In the event of a no-deal Brexit, changes will be made to UK law on the market abuse regulatory regime.
These changes are to be implemented by the Market Abuse (Amendment) (EU Exit) Regulations 2019 (UK MAR), which will become fully effective on the date of exit from the European Union (although certain elements came into force on 19 February 2019).
UK MAR is designed to ensure that UK markets and financial instruments continue to be subject to the same requirements and protections as under the Market Abuse Regulation (EU MAR), which was implemented in the UK through the Financial Services and Markets Act 2000 (Market Abuse) Regulations 2016.
The new legislation will continue to enforce the main aspects of the old legislation, as well as making several changes. The territorial reach of UK MAR will be England, Wales, Scotland and Northern Ireland.
Despite the short period of time between now and 29 March 2019, companies are obliged to put reasonable measures in place to ensure they are compliant by exit day.
The dual purpose of UK MAR is to enable the UK to legislate on, and supervise, legislation in this area. With this in mind, some of the key amendments resulting are:
UK MAR will still cover the same scope of financial instruments trading, or admitted to trade, on UK and EU trading platforms. This is because, even in the event of a no-deal Brexit, a close cooperation on financial services offerings between the UK and the EU is envisaged. The following areas of EU MAR will therefore be incorporated into UK MAR with little substantive change:
Issuers with financial instruments admitted to trading or traded on a UK trading venue which are based in an EU member state will be required to do the following:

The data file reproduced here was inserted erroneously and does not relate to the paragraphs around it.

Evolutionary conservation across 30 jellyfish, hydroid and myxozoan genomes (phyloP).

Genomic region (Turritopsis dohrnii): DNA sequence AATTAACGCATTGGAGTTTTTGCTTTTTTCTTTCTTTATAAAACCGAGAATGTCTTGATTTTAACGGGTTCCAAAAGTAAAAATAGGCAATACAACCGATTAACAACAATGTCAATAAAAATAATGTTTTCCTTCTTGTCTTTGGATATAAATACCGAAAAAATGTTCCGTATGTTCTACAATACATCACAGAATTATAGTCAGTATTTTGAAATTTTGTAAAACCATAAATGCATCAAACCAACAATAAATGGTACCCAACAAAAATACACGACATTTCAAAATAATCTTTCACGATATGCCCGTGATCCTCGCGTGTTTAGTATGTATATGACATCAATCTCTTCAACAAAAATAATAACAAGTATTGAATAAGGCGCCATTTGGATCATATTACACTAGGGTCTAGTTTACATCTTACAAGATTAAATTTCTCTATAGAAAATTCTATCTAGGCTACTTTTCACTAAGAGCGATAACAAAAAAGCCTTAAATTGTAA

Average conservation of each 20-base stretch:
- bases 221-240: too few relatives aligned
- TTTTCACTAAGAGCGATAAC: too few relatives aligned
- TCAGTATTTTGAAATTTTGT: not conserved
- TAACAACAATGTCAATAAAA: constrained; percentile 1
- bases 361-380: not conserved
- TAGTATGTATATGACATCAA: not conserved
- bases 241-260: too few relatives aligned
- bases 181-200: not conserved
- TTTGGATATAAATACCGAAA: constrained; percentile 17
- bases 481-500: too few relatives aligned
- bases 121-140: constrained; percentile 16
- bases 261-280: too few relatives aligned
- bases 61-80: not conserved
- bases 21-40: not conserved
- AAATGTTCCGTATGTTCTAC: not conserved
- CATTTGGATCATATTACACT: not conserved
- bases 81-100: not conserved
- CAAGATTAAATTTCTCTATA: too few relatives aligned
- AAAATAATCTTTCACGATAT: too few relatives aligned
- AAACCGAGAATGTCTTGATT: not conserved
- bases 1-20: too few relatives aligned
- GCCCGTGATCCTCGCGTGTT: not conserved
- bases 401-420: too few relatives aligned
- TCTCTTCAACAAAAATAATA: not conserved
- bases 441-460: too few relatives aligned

Although UK MAR retains broadly the same disclosure and notification requirements for inside information and delaying disclosure, it sets out slightly different reporting requirements. Issuers with financial instruments on UK trading platforms will need to:
PDMRs of issuers with financial instruments on a UK trading platform will need to send PDMR transaction reports to the FCA, as well as to any EU competent authority under EU MAR. The content and format of these transaction reports will remain the same.
For reporting to benefit from the exemption for buy-backs and stabilisations under UK MAR for EU traded shares and securities, issuers must continue to report to the relevant EU competent authority. Note that this differs to the reporting changes for Articles 17 and 19 above.
To benefit from the same under UK MAR for shares and securities traded on UK trading venues, issuers must continue to report to the FCA.
If Britain succeeds in reaching a deal with the EU, there will be an implementation period until 31 December 2020 during which the UK will continue to adhere to EU legislation (including EU MAR). In such a situation, this note should be disregarded.
As it is not clear whether a no-deal scenario will arise, we recommend that you look out for further communications from the FCA, particularly any publications relating to changes they are making to their Handbook, the Binding Technical Statements relating to MAR and other related statutory provisions. We recommend that you regularly check the Treasury and FCA websites for updates as we draw closer to 29 March 2019.
If you would like detailed advice on UK MAR, please do get in touch with Alice Gardner on +44 (0)333 006 0341.
This publication is intended for general guidance and represents our understanding of the relevant law and practice as at March 2019. Specific advice should be sought for specific cases. For more information see our terms & conditions.